“What makes SFSC’s program so unique is that we are preparing the technicians to grow feedstocks, plants or algae that will be used for fuel production, or produce biofuels, ethanol or biodiesel, from feedstocks,” said Beth Burch, lead instructor of SFSC’s Biofuels Education Program. “Other energy-related programs may include a course or two on biofuels, but our curriculum is designed around the production of biofuels from plant or algae feedstocks.”

“This program will benefit our region by preparing the workers needed to staff the biomass growing operations and fuel production facilities,” Burch said. “The jobs pay well, help our local economy, and can have a positive impact on the environment, if developed and operated carefully. These are green-collar jobs that are future-focused, high-tech, and where one can contribute to improving society.”

In 2013, Burch was hired by SFSC to develop the innovative Biofuels Education Program.  As the program develops, she will continue to work with professionals from the biofuels and agriculture industries to determine the knowledge and skills their employees need. Burch’s educational background includes a bachelor’s degree in biology from Millersville University, and a master’s degree and doctorate in botany from the University of Florida.

Students in the Bioenergy Education Program will be required to complete an industry internship with businesses such as biogas generation plants, feedstock growers, or biofuels production companies. Practicum placements and internships are a key component of the program’s allowing SFSC’s students to graduate with well-honed skills and a solid work experience in the field.

After completion of the two-year program, graduates can go on to earn a bachelor’s degree in a biofuels-related field such as agricultural operations management, agricultural and biological engineering, environmental management in agriculture and natural resources, chemical engineering, natural resources, and sustainability studies.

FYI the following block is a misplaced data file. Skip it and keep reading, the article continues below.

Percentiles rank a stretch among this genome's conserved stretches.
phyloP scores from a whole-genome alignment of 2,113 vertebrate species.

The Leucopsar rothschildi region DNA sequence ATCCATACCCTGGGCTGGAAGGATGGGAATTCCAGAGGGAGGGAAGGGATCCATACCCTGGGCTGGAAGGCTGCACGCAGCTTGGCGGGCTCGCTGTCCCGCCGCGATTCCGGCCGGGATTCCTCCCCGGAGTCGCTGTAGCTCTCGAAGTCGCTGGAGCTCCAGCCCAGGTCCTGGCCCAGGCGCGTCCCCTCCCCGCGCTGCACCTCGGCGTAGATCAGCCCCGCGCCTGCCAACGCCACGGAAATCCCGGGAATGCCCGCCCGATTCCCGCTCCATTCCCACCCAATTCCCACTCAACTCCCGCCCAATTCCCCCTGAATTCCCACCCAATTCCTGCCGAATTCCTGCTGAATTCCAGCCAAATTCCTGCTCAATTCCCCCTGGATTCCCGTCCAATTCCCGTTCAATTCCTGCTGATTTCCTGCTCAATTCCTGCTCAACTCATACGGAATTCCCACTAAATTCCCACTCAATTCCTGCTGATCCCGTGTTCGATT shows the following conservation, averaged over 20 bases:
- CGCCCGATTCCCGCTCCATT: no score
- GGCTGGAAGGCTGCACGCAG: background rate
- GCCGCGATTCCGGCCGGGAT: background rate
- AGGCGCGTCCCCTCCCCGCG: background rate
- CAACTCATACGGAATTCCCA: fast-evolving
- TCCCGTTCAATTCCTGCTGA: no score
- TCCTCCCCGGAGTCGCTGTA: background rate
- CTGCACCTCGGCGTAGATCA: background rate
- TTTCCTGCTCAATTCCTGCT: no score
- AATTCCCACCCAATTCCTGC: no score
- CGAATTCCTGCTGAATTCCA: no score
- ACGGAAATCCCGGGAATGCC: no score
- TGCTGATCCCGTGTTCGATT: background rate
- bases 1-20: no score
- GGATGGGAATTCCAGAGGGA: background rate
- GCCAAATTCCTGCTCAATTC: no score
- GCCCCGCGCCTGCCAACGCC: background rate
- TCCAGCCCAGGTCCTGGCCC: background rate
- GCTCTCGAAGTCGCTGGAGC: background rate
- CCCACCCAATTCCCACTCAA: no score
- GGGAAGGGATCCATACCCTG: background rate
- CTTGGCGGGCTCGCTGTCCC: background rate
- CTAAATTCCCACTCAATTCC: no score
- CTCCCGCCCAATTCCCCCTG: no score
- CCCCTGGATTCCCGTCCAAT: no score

Graduates of the program will have a broad understanding of biomass-generated energy and the tools, skills, and knowledge needed to begin their bioenergy careers. They will qualify for numerous positions within the industry such as plant technician, plant operations manager, lab technician, agriculture equipment specialists, sales manager, process coordinator, agriculture operations, or business owner.

“This program will help maintain the connection to agriculture in our region that has been so significant for many decades,” Burch said. “Growing biomass for fuels production may provide a viable alternative for citrus growers, who are facing huge challenges due to greening.” 

The Bioenergy Education Program was funded by a $900,000 grant from the National Science Foundation (NSF) in 2012. SFSC is one of a small number of community and state colleges across the United States to have been awarded an NSF grant. NSF grants are highly competitive and typically awarded to research facilities. Created by the U.S. Congress in 1950, the NSF promotes the progress of science.